If any one really despised what he affected outwardly to admire, this would be hypocrisy. If he affected to admire it a great deal more than he really did, this would be cant. … There is a cant about Shakespear [sic]. There is a cant about Political Economy just now. In short, there is and must be a cant about everything that excites a considerable degree of attention and interest, and that people would be thought to know and care rather more about them than they actually do. Cant is the voluntary overcharging or prolongation of a real sentiment; hypocrisy is the setting up a pretension to a feeling you never had and have no wish for.

    I don't think there's been much, if any hypocrisy on display. But a hell of a lot of "voluntary overcharging or prolongation of a real sentiment" -- as well as media coverage that confirmed Shaw's view that a newspaper can't tell the difference between a bicycle accident and the end of civilization? Yes, I really do.

    I think that's what really pissed me off about Snowy's little essay in telepathic psychoanalysis - because being curmudgeonly for its own sake is another form of cant and intellectual/moral dishonesty. Sometimes the wisdom of crowds is the real deal, but just as often it isn't.

    And Sir Ed deserves better; everyone does. If anyone's life was remarkable enough it didn't need hyperbole like the Sunday Star Times' hyperbolic full-page MAN! GOD! ICON! effort, it was Edmund Hillary. And Lady June certainly doesn't need some scummy tabloid patting her on the head for being 'staunch'. How impudent and patronising that how she grieves for her bloody husband is turned into a matter of public comment, as if she's a circus animal who's just done a neat trick.

    Would it really be so terrible if a whole nation wasn't mourning? Somehow, I don't think Sir Ed would feel in any way disrespected if most of us didn't bunk off work to watch his funeral on Tuesday, but would rather see people going about their lives and making it just another ordinary miracle. And if I can get the garden looking a little less like a tip, that's miracle enough for me.

    I'm glad to be entertaining, Danielle. But I do hope it comes across that I'm trying to make a serious point, and making it in good faith.

    North Shore, Auckland • Since Nov 2006 • 12370 posts Report Reply

  • BenWilson,

    If you judge it in terms of modernism then it's not a beautiful pad and that photo tells you all you need to know.

    I'm not sure why I should judge it in those terms. It looks to me like John Key's hat tip to wanting to have a nice time at the beach, and it looks like it would serve that purpose admirably.

    Auckland • Since Nov 2006 • 10657 posts Report Reply

  • Craig Ranapia,

    craig, for the life of me i can't see how that first sentence relates to a political figure making downright incorrect assertions about crab fishing.

    Well, che, perhaps you could enlighten me how we ended up at John Key's one man class war at Omaha Beach. It's perfectly obvious to Tom, so I must be missing something. I must also admit to lacking expertise on the dietary habits of sharks (don't think Jaws is the most reliable source of information) but that doesn't seem to be stopping anyone else.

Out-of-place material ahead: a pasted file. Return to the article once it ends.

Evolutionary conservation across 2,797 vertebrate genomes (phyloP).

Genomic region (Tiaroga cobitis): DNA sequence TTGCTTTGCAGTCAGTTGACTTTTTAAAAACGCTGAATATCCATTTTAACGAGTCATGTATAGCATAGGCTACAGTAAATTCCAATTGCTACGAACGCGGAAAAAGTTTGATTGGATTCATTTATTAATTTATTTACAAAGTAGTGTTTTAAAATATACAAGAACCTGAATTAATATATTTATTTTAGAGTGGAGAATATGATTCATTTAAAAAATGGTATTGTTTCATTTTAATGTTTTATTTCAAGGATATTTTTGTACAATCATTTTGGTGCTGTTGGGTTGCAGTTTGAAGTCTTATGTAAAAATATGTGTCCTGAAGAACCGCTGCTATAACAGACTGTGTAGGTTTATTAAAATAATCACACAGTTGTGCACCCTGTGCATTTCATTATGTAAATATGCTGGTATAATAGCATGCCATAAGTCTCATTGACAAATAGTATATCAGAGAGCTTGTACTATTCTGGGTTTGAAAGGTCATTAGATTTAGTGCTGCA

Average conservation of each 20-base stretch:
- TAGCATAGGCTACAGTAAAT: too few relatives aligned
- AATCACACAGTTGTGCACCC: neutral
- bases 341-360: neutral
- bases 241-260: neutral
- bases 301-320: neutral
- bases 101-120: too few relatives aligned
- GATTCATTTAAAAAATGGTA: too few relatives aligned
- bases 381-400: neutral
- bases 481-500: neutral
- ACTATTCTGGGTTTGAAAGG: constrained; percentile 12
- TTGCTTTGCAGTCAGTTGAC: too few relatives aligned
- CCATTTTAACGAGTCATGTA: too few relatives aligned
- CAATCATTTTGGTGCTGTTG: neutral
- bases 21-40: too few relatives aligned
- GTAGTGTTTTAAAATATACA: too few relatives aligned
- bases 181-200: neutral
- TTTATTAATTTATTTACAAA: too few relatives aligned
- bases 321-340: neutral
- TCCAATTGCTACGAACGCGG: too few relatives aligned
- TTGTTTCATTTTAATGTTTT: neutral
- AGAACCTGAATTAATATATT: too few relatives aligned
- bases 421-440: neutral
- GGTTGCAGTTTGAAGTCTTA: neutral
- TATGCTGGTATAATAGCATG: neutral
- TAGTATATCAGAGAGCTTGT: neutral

North Shore, Auckland • Since Nov 2006 • 12370 posts Report Reply

  • Don Christie,

    Craig, many of us, along with our parents and grandparents were and are inspired by Hilary's example. That is a fact.

    This is no "Lady Di Queen of Hearts" outpouring of grief, just a simple acknowledgment of that inspiration. A time for appreciation. There is nothing I have seen or read so far that suggests people and NZ or going over the top, but you do seem to be suggesting that.

    Wellington • Since Nov 2006 • 1645 posts Report Reply

  • Don Christie,

    And God, can people stop obsessing with Key's taste in houses and crabs. Talk about snobbishness.

    Wellington • Since Nov 2006 • 1645 posts Report Reply

  • Snowy,

    There's no need for telepathy to see the psyche you lay bare on these pages Craig

    Wellington • Since Jan 2008 • 62 posts Report Reply

  • BenWilson,

    And the D4J stuff on The Standard is definitely creeping me out.

    Ewww, never had the displeasure to visit before. It seems to work as a lightning rod for trolls?

    I wouldn't get too freaked by either Burns or Slater. There is no doubt an enormous number of people already who feel creeped out by both of them, and I guess it's a good thing to know about them if only to steer clear. Don't let the mojo leak on their lame accounts.

    Auckland • Since Nov 2006 • 10657 posts Report Reply

  • Craig Ranapia,

    Craig, many of us, along with our parents and grandparents were and are inspired by Hilary's example. That is a fact.

    Never doubted that, Don. As I said, I've an enormous admiration for the man myself and while scaling Everest is what put him in the history books, its the least of his achievements in a sense.

    You might want to grab your smelling salts here, but you've sidewise made another fair point. Whatever issues I have with the media coverage (and I don't resile from finding much of it outright distasteful) its an unfair stretch to extend that out to your average person. If your average Kiwi was as cretinous as your average news bulletin, we'd be in very deep shit indeed.

    North Shore, Auckland • Since Nov 2006 • 12370 posts Report Reply

  • Jason Kemp,

    Hi Russell,

    Thanks for the Tuwhare links - much appreciated. In some ways Hone's real influence here was much more real than the Hilary one.

    As the Man himself wrote

    O tree
    in the shadowless mountains
    the white plains and
    the drab sea floor
    your end at last is written.